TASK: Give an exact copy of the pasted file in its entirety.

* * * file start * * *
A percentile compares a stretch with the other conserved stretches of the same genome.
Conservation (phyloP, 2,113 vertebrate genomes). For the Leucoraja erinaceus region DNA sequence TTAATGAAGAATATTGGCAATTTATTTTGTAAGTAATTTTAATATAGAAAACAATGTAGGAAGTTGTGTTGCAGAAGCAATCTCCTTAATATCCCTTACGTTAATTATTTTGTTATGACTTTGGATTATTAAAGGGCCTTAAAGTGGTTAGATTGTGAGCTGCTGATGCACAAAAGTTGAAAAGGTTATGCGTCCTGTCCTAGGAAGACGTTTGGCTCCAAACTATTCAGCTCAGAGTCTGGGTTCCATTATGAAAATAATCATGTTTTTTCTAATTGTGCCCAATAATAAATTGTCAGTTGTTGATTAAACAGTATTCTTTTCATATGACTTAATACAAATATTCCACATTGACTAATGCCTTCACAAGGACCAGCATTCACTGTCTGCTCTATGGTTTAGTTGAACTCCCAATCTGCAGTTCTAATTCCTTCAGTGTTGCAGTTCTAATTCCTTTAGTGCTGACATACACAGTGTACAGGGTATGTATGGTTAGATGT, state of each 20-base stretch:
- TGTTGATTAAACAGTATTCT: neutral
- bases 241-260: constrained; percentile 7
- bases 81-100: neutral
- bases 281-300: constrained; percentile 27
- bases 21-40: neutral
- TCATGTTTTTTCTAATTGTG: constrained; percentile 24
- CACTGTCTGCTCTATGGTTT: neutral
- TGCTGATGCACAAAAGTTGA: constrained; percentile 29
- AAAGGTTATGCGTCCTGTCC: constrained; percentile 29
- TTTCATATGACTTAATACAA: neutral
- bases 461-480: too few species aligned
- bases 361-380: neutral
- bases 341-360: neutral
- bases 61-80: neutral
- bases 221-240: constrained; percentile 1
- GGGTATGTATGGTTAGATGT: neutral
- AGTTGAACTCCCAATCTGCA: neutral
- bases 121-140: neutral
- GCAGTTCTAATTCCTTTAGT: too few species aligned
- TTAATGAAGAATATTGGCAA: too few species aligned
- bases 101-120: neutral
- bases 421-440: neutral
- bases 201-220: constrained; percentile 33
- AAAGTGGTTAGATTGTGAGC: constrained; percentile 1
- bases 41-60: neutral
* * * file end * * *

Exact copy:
A percentile compares a stretch with the other conserved stretches of the same genome.
Conservation (phyloP, 2,113 vertebrate genomes). For the Leucoraja erinaceus region DNA sequence TTAATGAAGAATATTGGCAATTTATTTTGTAAGTAATTTTAATATAGAAAACAATGTAGGAAGTTGTGTTGCAGAAGCAATCTCCTTAATATCCCTTACGTTAATTATTTTGTTATGACTTTGGATTATTAAAGGGCCTTAAAGTGGTTAGATTGTGAGCTGCTGATGCACAAAAGTTGAAAAGGTTATGCGTCCTGTCCTAGGAAGACGTTTGGCTCCAAACTATTCAGCTCAGAGTCTGGGTTCCATTATGAAAATAATCATGTTTTTTCTAATTGTGCCCAATAATAAATTGTCAGTTGTTGATTAAACAGTATTCTTTTCATATGACTTAATACAAATATTCCACATTGACTAATGCCTTCACAAGGACCAGCATTCACTGTCTGCTCTATGGTTTAGTTGAACTCCCAATCTGCAGTTCTAATTCCTTCAGTGTTGCAGTTCTAATTCCTTTAGTGCTGACATACACAGTGTACAGGGTATGTATGGTTAGATGT, state of each 20-base stretch:
- TGTTGATTAAACAGTATTCT: neutral
- bases 241-260: constrained; percentile 7
- bases 81-100: neutral
- bases 281-300: constrained; percentile 27
- bases 21-40: neutral
- TCATGTTTTTTCTAATTGTG: constrained; percentile 24
- CACTGTCTGCTCTATGGTTT: neutral
- TGCTGATGCACAAAAGTTGA: constrained; percentile 29
- AAAGGTTATGCGTCCTGTCC: constrained; percentile 29
- TTTCATATGACTTAATACAA: neutral
- bases 461-480: too few species aligned
- bases 361-380: neutral
- bases 341-360: neutral
- bases 61-80: neutral
- bases 221-240: constrained; percentile 1
- GGGTATGTATGGTTAGATGT: neutral
- AGTTGAACTCCCAATCTGCA: neutral
- bases 121-140: neutral
- GCAGTTCTAATTCCTTTAGT: too few species aligned
- TTAATGAAGAATATTGGCAA: too few species aligned
- bases 101-120: neutral
- bases 421-440: neutral
- bases 201-220: constrained; percentile 33
- AAAGTGGTTAGATTGTGAGC: constrained; percentile 1
- bases 41-60: neutral